My Top 10 Books for 2015

2015 was a busy year for me. Shelby and I were in the second year of our Real Estate business start-up, and we added the newest member to household, Mrs. Norah Shelton.

Through all of the hustle and bustle of life, it is easy to lose sight of the central things that should orient our lives. Faithfully attending Worship every Sunday morning and reading good books are two things that really help me to reorient on a regular basis. (I know you have heard the analogy of flight patterns, like 90% of the flight is actually course correction).

This year I read some really good books. The top five were just incredible.

1. Death by Living: Life Is Meant to Be Spent  by N. D. Wilson

Death by Living is a hard book to describe. It’s influence on my life this year cannot be underestimated. Have you ever started drinking something sweet before dessert? You know the sudden loss of sweetness soon after you have eaten a piece of cake or something sweet? The drink seems to lose its sweetness. Death by Living reminds you that God’s world is full of sugar, and we have, through neglect and ignorance, failed to taste it and savor it by becoming desensitized to the wonder and beauty that God fills our lives with. This book will cause you to belly laugh in one paragraph, and then sing, cry, and shout in the next. This book is perplexing in the same way that life is perplexing. It is not a book that you read to understand, it is a book that you read to better understand life. You have to strap in and go on a trip with Wilson, and seek to feel what he is trying to get you to feel, and when you do, you will walk away awake, alive, and so excited to exist in such a wonderful world; a world that is nevertheless filled with belly aches, thorns, knives, cancer, and death.

2. The Things of Earth: Treasuring God by Enjoying His Gifts by Joe Rigney

Joe Rigney’s book very much deserved to be my #1 pick for the year. The thing is, Rigney’s book was the same book as Wilson’s but at the same time different. They target different organs. I am thinking of Lewis’s distinction between the organ of reason, and the organ of imagination. Rigney’s book helps to bring mental clarity to perplexing questions. His goal is to provide mental clarity to equip you to enjoy God in and through creation. Wilson’s book stimulated the heart, eliciting wonder by sharing a life-giving heat to ignite joyful and sacrificial living as the means of enjoying God through our experience of being a part of God’s creation. 

3. A New Testament Biblical Theology by G.K. Beale

This mammoth of a book is no easy read. As a matter of fact, once I looked back, I realized that I have been chipping away at it for nearly two and a half years. Superb book that covers an incredible amount of terrain.

4. God Dwells Among Us: Expanding Eden to the Ends of the Earth by G. K. Beale

Same writer as #3: G.K. Beale’s most memorable work has been done on the Temple and how it has developed from Genesis 1-to the end of time. This is the most accessible study of the telos of the garden/temple that I have ever read.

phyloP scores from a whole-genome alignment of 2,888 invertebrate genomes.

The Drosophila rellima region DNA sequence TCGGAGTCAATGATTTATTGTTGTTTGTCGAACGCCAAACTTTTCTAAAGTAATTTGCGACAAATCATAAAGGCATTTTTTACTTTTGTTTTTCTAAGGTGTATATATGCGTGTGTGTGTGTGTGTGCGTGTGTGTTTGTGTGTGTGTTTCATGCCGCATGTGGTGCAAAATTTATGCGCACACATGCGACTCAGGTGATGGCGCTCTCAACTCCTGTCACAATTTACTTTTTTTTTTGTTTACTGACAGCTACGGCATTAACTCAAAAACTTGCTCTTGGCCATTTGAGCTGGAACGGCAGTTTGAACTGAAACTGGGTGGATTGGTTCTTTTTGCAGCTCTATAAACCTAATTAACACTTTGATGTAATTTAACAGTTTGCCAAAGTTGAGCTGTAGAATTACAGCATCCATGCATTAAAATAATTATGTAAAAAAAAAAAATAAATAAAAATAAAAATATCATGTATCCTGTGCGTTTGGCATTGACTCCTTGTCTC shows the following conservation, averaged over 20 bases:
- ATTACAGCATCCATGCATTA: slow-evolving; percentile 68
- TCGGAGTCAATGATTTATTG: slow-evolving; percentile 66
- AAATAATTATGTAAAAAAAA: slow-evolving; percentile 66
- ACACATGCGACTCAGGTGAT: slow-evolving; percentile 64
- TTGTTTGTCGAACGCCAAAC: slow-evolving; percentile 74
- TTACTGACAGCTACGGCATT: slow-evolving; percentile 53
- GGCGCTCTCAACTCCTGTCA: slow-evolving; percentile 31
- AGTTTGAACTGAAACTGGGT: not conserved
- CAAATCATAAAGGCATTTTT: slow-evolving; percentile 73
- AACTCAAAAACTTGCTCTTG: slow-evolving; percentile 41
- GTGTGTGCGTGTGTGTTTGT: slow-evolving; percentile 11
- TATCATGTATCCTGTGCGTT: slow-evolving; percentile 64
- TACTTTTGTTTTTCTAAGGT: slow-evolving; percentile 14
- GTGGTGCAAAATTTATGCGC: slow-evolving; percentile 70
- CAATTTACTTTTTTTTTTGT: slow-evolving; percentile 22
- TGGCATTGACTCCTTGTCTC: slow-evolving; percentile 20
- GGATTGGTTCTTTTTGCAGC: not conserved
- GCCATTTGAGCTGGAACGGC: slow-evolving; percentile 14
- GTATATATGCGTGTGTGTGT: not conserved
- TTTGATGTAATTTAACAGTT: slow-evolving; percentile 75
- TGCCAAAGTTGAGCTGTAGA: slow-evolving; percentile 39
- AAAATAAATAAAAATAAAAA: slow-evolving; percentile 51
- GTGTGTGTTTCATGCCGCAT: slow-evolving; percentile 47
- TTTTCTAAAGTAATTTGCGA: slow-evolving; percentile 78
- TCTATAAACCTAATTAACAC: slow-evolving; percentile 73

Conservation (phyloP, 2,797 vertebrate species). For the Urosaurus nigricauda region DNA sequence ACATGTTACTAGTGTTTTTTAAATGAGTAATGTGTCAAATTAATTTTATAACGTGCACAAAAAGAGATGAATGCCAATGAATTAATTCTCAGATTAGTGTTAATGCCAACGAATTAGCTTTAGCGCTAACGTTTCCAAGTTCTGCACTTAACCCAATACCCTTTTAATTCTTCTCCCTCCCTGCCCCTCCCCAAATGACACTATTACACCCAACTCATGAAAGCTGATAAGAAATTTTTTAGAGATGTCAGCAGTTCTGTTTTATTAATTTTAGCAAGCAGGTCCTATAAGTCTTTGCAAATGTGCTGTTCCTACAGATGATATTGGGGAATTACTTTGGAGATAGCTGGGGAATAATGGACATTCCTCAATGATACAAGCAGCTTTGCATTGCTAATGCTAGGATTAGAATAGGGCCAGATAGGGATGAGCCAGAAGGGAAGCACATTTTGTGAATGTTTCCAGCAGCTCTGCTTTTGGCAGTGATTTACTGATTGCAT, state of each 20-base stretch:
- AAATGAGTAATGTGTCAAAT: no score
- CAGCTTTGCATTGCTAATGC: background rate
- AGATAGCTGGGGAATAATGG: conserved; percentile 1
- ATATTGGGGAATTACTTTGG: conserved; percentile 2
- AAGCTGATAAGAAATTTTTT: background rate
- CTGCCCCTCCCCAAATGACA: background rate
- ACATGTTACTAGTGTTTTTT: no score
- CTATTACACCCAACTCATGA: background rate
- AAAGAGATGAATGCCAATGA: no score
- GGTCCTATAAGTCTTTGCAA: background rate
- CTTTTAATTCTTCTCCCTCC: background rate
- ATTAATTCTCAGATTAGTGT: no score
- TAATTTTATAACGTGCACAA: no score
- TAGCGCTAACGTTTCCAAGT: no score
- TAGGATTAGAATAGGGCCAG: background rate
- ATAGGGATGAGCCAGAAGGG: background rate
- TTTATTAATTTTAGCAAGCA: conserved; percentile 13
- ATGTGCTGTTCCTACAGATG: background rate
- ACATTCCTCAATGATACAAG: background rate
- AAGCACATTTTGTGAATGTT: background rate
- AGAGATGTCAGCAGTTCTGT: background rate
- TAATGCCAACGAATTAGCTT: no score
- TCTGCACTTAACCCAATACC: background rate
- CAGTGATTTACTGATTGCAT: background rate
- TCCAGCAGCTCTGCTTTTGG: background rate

5. The Doctrine of God by John Frame

John Frame has the uncanny ability to make difficult subjects seem so simply. This book was absolutely wonderful. His thinking is very fair and level headed; and his thinking is often very profound.

6. Deep Exegesis: The Mystery of Reading Scripture by Peter Leithart

What a Gem! This was a delightful read! Leithart gives some stunning perspectives on John 9. I can’t recommend this book too highly.

7. What’s Best Next: How the Gospel Transforms the Way You Get Things Done by Matt Perman

Earlier this year I read this book, along with several others on the subject of productivity. This book is the absolute best book I have read on the subject. If you are wanting to accomplish more than you think possible, this is a great book to consider. Perman lays a lot of foundation work which makes his thinking in the later chapters very clear.

8. Luke for Everyone by N. T. Wright

Started this series and hope to finish it in 4 years. Was pleasantly surprised by how good these actually are. Just great short reads every morning that open up so much of the Scriptures.

9. Notes from the Tilt-A-Whirl: Wide-Eyed Wonder in God’s Spoken World by N. D. Wilson

Part 1 of Death by Living, this book was almost as good as the second one. I thoroughly enjoyed it.

10. Desiring the Kingdom: Worship, Worldview, and Cultural Formation by James K. A. Smith

The contemporary view is that we should seek to be changed from the inside out. The author here shows that children are shaped from the outside in, and thus we as adults are the product, in a limited sense, to the formative influences that we have been immersed in. The upshot of this work is the importance of the liturgy in the worship service. The liturgy is a heart shaping endeavor that is meant to help aim our hearts to the proper object.

Honorable Mention: Traces of the Trinity by Peter Leithart

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